Greek PM Antonis Samaras Sworn In, Cabinet To Be Announced Soon
Greece has a new government as the leaders of the New Democracy, PASOK, and smaller Democratic Left agreed to support in the parliament a coalition capable of taking the country out of the crisis it is in. The new prime minister sworn in on Wednesday is New Democracy leader Antonis Samaras, whose allies from PASOK and Democratic Left refused to allow any member of the parliament from their parties to participate in the government, motivating that it is not appropriate for socialist parties to participate in a conservative government.
Antonis Samaras is expected to announce his ministers amid speculations about his government’s capacity to last and tackle the difficult problems of the country. Vassilis Rapanos, the chairman of the National Bank of Greece, is expected to become the minister of finance.
BBC reports that Angela Merkel has reportedly congratulated Samaras and announced that she was looking forward to working with him. The eurozone ministers are expected to discuss the situation of Greece in Luxembourg, where they are expected to convene.
Antonis Samaras is expected to announce the rest of the cabinet after a renewed meeting with the leader of PASOK, Evangilos Venizelos, and the one of the Democratic Left, Fotis Kouvelis.
The cabinet is expected to have 16 ministers and 12 deputy ministers, significantly shrunk as compared to the 49-member government of his predecessor. Two new ministers are being created out of the development ministry, the tourism and merchant marine ministries, in an attempt to take advantage of the two main sources of income for the country.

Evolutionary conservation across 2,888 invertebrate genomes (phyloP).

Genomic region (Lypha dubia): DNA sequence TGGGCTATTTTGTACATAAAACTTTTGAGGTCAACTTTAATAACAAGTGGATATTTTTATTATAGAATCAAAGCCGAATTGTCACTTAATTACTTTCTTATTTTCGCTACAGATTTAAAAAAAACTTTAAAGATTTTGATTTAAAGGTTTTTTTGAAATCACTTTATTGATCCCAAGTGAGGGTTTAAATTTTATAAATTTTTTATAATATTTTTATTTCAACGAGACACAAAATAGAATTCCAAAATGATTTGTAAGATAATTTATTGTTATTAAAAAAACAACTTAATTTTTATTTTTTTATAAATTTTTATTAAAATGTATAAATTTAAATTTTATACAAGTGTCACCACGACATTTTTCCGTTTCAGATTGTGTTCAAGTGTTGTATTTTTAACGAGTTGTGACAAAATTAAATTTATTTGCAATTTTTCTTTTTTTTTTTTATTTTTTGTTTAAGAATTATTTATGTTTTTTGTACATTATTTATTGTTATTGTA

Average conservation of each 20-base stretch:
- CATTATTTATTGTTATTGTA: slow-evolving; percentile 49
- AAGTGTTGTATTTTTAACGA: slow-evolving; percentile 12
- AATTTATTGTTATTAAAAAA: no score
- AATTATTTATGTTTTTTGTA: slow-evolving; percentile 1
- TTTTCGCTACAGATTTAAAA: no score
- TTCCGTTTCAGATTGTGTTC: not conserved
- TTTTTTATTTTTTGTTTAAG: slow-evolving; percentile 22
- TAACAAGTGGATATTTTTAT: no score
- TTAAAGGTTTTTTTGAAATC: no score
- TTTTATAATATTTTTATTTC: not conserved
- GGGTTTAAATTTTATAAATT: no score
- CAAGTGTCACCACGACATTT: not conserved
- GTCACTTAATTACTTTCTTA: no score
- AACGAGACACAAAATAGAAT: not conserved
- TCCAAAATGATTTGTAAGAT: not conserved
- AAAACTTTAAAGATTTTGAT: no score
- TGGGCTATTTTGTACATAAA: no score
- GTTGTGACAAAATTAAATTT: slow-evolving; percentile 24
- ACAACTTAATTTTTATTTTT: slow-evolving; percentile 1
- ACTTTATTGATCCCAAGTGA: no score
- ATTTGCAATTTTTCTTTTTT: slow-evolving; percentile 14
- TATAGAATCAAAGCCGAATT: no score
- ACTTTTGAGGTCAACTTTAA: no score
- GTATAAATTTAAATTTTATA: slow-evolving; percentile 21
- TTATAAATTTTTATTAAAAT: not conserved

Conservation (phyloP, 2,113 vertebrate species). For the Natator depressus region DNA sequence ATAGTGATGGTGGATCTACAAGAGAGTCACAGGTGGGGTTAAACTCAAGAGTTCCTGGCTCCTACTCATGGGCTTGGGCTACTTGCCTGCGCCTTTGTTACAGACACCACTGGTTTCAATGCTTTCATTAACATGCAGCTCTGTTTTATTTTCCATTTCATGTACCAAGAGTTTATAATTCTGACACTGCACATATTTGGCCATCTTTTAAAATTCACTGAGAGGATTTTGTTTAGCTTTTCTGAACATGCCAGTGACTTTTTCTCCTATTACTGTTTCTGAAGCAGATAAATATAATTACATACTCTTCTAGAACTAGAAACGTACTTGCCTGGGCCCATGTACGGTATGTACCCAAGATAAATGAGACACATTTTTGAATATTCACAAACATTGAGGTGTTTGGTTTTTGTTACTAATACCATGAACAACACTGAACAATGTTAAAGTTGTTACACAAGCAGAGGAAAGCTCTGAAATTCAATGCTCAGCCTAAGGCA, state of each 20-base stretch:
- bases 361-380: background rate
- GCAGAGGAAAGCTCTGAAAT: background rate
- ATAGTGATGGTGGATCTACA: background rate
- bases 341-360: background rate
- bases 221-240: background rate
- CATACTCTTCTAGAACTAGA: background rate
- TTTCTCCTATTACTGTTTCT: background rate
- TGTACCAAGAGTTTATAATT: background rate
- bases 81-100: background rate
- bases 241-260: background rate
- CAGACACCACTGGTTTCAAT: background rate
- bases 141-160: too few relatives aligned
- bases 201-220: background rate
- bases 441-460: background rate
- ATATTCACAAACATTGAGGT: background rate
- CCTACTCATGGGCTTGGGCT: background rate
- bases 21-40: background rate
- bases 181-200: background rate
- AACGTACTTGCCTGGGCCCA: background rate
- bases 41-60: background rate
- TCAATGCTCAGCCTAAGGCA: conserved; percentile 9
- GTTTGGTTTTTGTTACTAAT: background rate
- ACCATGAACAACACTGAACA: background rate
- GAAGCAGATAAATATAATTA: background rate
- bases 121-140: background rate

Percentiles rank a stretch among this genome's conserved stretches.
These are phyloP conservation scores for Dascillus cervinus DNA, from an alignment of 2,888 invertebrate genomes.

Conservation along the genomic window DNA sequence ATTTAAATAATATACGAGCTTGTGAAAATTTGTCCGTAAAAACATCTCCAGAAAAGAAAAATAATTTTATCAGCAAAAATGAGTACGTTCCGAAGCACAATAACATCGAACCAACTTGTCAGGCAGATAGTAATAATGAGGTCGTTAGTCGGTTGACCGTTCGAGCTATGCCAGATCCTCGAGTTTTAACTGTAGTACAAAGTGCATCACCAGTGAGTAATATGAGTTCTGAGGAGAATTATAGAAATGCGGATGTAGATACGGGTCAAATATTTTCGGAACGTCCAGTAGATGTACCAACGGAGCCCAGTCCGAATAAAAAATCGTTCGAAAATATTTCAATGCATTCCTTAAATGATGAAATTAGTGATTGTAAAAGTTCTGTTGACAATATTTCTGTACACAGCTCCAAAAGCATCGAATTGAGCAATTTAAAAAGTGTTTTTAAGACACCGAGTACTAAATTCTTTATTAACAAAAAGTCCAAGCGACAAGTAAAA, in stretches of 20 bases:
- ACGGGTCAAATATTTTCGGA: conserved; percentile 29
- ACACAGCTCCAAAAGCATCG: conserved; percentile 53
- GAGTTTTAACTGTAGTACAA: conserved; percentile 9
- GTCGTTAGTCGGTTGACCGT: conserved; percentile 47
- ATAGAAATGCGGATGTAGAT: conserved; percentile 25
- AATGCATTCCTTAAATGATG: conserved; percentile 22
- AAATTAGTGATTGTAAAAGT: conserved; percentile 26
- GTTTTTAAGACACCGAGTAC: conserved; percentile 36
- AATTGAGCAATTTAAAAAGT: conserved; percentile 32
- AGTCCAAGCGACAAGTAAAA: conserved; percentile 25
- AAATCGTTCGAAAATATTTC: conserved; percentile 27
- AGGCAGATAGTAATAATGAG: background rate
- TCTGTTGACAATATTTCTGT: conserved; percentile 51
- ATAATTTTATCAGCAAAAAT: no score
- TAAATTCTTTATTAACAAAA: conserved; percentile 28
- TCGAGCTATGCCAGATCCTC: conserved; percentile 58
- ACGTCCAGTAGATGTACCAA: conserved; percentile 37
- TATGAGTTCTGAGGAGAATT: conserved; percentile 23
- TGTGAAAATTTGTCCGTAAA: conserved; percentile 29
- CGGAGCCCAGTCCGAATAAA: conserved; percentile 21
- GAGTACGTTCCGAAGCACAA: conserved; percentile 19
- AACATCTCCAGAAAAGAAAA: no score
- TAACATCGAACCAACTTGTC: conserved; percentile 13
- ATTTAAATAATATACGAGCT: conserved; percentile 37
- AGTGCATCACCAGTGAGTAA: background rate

The people in the streets of Athens, who spoke to the international media, manifested their conviction that unless the old politicians made room for new ones, who had never been involved in the political decision-making. The disbelief of the Greeks in their politicians is no different from the skepticism of the East European nations in the neighborhood, fed up with a society dominated by corruption which the people in these countries blame on political decision-making.
BBC reports that Greece will be represented by the eurozone meeting in Luxembourg by outgoing finance minister George Zanias, as the new finance minister is not expected to be sworn in until Saturday.
Greece is expected to be told by the members of the eurozone that it must apply new salary cuts or tax raises, or face paying themselves salaries. Greece has already received 110 billion euros from the European Union-International Monetary Fund in 2010, and is expected to receive other 130 billion this year. 107 billion in debt have already been written off by investors.
The new government comes at the end of a second round of elections held in June, won by a narrow victory by the New Democracy party, with the leftist Syriza coming second and the smaller leftist party Democratic Left in the third place.
The coalition reunites the two parties which negotiated with the European partners: the New Democracy, which scored 79 seats and received 50 as bonus for coming first; PASOK, which scored 33 seats, less then the 41 scored on May 6, on the occasion of the first parliamentary elections; Democratic Left, which scored 17 seats, two less than the score in May.
The radical leftist Syriza, which opposed the austerity measures and announced that it would no longer respect the agreement with Europe, came second, with 71 seats, 19 more than the score in May. Syriza refused to cut any deal with the parties that collaborated with the western countries.
The 300-member parliament of Greece needs 151 seats for a majority to be created. The new coalition has 179 but its chances to succeed are not as strong as the number of seats may indicate.11